"More Excellent" Sacrifice
Cecil N. Wright
Text: "By faith Abel offered unto God a more excellent
sacrifice than Cain, through which he had witness borne to him that
he was righteous, God bearing witness in respect of his gifts: and through
it he being dead yet speaketh" (American Standard Version).
1. PERSONAL OBSERVATIONS.
The basic lesson
is that Abel offered by faith and was accepted as righteous, implying
that Cain did not offer by faith and therefore was not accepted. But
we need to learn as best we can the significance of the expressions
(1) "offered by faith" and (2) "a more excellent sacrifice."
In some respects the latter is more elusive than the former, and therefore
The reference in Hebrews
is to the following from Genesis 4:2b-5: "Abel was a keeper of
sheep, but Cain was a tiller of the ground. And in process of time it
came to pass, that Cain brought of the fruit of the ground an offering
unto Jehovah. And Abel, he also brought of the firstlings of his flock
and of the fat thereof. And Jehovah had respect unto Abel and to his
offering: but unto Cain and his offering he had not respect. And Cain
was very wroth, and his countenance fell."
It is to be observed
that Genesis mentions nothing directly about faith but describes the
objective difference between the two offerings, whereas Hebrews mentions
the subjective difference (faith) but does not mention the objective
by Faith." Yet, while faith is not mentioned directly
in the Genesis account in regard to either, a belief in the existence
of God is implied on the part of both -- of Cain as well as Abel,
for he "brought an offering unto Jehovah" as did Abel. The
Hebrew word translated "offering" is minchah,
which in the LXX is rendered thusia, or "sacrifice"
in English, as occurs in our Hebrews text quoted above -- words referring
in scripture to an offering unto God or a god.
But there are
different kinds of faith -- (a) "faith" in the existence of
God, but "apart from works" of obedience, which is ineffectual,
"barren," "dead"; and (b) "faith" that
is effectual, manifesting itself by its "works" (James 2:17-26).
Both James 2 and Hebrews 11 make it clear that it is the latter that
is accounted to man for righteousness. Note also the following Old Testament
At the waters
of Meribah (Numbers 20:2-13), in the oasis of Kadesh-barnea, normally
supplied by a stream gushing from a certain rock, there was no water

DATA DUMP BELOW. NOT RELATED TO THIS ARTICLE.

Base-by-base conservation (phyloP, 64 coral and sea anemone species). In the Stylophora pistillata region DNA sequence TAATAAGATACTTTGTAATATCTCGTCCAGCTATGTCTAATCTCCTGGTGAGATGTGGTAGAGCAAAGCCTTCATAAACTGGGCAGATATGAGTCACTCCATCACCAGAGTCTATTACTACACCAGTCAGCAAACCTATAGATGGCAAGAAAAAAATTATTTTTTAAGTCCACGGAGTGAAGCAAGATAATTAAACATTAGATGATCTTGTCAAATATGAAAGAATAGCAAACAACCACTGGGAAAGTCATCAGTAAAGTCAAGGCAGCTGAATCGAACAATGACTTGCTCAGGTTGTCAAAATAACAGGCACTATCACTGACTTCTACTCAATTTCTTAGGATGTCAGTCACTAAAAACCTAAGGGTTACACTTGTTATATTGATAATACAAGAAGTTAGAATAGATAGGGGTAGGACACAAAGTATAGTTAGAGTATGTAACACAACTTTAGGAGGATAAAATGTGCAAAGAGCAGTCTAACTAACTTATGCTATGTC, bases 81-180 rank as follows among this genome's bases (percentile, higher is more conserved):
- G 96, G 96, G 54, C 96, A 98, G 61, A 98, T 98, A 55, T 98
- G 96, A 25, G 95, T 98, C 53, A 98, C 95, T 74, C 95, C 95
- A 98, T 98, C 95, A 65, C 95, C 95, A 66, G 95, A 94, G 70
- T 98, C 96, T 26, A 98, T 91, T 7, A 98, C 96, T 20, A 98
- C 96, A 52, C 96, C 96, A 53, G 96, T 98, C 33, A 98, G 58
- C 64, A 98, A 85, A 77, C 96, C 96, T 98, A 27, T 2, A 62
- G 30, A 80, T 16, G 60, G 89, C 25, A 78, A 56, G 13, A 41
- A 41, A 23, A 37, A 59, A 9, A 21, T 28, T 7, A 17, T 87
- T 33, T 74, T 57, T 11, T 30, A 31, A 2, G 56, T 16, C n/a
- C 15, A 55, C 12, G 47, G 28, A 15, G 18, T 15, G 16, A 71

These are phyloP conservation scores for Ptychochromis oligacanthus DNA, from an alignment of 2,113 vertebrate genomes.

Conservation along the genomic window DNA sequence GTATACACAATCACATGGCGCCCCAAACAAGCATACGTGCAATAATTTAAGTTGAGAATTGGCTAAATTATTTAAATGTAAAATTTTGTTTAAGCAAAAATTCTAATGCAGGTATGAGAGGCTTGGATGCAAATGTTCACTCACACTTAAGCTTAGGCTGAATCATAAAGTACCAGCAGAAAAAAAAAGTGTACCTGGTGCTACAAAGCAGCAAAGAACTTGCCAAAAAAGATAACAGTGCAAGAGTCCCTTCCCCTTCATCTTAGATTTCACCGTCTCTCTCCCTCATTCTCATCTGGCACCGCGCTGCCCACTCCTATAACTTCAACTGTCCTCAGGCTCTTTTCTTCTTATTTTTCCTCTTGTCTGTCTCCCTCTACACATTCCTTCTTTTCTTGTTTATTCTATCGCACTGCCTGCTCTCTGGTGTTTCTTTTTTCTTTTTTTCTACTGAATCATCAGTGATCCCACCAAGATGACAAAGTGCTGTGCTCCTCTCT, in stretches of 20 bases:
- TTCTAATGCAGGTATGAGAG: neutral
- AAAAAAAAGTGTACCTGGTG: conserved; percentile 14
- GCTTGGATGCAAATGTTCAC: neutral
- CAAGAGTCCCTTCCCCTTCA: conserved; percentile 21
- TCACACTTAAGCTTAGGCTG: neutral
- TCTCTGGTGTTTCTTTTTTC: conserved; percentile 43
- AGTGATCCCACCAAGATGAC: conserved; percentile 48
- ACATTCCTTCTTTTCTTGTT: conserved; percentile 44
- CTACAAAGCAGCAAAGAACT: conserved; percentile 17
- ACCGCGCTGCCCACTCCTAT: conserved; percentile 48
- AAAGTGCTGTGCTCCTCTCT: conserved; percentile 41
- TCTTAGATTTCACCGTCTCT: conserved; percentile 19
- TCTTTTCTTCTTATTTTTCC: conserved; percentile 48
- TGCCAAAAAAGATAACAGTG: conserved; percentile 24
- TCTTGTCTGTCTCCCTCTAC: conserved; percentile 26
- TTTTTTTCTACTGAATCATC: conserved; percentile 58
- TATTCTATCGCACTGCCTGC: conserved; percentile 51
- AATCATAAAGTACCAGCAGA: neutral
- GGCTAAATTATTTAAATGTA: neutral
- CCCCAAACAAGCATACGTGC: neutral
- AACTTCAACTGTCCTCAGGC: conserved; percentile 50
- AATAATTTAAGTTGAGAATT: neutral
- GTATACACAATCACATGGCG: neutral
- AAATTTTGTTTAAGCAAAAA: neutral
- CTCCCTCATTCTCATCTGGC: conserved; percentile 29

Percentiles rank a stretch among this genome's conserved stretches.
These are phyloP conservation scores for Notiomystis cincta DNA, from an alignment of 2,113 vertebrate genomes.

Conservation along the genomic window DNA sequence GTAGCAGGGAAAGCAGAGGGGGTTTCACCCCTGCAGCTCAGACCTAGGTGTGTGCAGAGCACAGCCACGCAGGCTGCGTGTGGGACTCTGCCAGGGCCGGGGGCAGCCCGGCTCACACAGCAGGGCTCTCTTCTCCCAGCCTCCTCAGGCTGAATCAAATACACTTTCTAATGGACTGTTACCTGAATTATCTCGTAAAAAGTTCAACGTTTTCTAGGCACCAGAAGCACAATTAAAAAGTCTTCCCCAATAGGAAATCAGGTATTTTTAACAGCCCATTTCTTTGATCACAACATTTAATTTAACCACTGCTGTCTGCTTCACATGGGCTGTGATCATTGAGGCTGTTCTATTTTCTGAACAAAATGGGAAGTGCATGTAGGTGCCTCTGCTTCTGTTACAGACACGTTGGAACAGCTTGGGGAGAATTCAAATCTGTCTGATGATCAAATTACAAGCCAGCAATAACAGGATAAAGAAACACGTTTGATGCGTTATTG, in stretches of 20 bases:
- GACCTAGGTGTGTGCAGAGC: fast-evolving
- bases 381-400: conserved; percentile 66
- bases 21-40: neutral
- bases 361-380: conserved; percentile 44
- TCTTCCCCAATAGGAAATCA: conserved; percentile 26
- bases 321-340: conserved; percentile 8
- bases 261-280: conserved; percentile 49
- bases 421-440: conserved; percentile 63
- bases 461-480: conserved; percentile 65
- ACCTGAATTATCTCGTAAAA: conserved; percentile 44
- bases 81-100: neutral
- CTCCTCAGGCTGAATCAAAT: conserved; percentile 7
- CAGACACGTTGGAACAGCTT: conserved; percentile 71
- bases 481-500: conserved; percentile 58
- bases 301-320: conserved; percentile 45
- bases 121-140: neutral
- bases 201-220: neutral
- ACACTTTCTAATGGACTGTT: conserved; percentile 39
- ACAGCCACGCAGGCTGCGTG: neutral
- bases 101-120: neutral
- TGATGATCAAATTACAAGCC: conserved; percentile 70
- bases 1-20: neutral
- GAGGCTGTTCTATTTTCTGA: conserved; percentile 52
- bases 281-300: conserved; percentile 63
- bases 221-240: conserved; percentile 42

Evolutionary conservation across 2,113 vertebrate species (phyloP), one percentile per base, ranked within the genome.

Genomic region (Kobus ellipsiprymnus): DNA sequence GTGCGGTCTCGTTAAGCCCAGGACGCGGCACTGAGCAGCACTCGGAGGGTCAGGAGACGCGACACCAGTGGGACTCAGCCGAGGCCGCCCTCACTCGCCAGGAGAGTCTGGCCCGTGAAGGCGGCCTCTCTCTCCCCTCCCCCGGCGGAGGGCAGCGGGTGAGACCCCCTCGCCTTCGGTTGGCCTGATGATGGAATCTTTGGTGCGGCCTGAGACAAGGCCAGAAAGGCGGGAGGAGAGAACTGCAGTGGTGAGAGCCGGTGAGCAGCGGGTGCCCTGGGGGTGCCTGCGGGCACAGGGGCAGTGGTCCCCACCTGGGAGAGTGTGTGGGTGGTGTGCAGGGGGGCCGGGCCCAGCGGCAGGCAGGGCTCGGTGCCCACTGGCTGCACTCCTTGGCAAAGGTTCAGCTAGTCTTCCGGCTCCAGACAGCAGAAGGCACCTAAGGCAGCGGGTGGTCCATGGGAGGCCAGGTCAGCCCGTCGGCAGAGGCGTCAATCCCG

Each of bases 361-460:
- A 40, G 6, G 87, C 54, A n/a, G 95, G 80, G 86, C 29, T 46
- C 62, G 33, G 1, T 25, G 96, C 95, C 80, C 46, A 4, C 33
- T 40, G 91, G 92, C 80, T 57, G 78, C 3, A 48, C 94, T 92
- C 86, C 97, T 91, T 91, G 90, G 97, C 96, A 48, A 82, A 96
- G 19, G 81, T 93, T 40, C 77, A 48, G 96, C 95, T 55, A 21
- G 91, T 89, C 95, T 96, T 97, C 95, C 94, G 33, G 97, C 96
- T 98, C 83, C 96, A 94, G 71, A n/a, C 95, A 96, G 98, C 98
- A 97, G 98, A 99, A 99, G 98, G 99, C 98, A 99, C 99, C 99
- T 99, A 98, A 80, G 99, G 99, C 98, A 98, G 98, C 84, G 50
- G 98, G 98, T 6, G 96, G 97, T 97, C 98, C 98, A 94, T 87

when the Israelites led by Moses and Aaron arrived, and the people mutinied.
God spoke to Moses, saying: "Take the rod, and assemble the congregation,
thou, and Aaron, thy brother, and speak ye unto the rock before their
eyes, that it give forth its water; and thou shalt bring forth to them
water out of the rock; so thou shalt give the congregation and their
But they were
seemingly so frustrated and angry with the people for their obstreperousness,
that Moses spoke, not to the rock, but to the people, saying, "Hear
now ye rebels; shall we bring you forth water out of this rock?"
And Moses "smote the rock with his rod twice," which he was
not commanded to do, "and [notwithstanding] water came forth abundantly,
and the congregation drank, and their cattle." But that was not
the end of the story.
unto Moses and Aaron,: "Because YE BELIEVED NOT IN ME, TO SANCTIFY
ME IN THE EYES OF THE CHILDREN OF ISRAEL, therefore YE SHALL NOT BRING
THIS ASSEMBLY INTO THE LAND WHICH I HAVE GIVEN THEM." Consequently,
they both died before the land of promise was entered.
Was this because
Moses and Aaron on that occasion believed any less in the existence
of God than previously? Obviously not. But they did not exactly obey
God either, and besides, they took credit unto themselves for the miracle
God would perform instead of giving him the glory and "sanctifying"
him "in the eyes of the people."
2. "A More
Excellent Sacrifice." Obviously, in much the same way, Cain,
though believing in the existence of God, did not believe so as to obey
God fully as did Abel. For, "By faith Abel offered a more excellent
sacrifice than Cain," according to the King James Version,
the American Standard Version, and others. The Greek text, however,
has only pleiona thusian, "more sacrifice."
But more in what respect? As to quality, as per the KJV
and ASV? As to quantity, seeing his "gifts" (plural)
are mentioned? Or, as to kinds (which is also quantitative),
as some have thought, to which the word "gifts" would likewise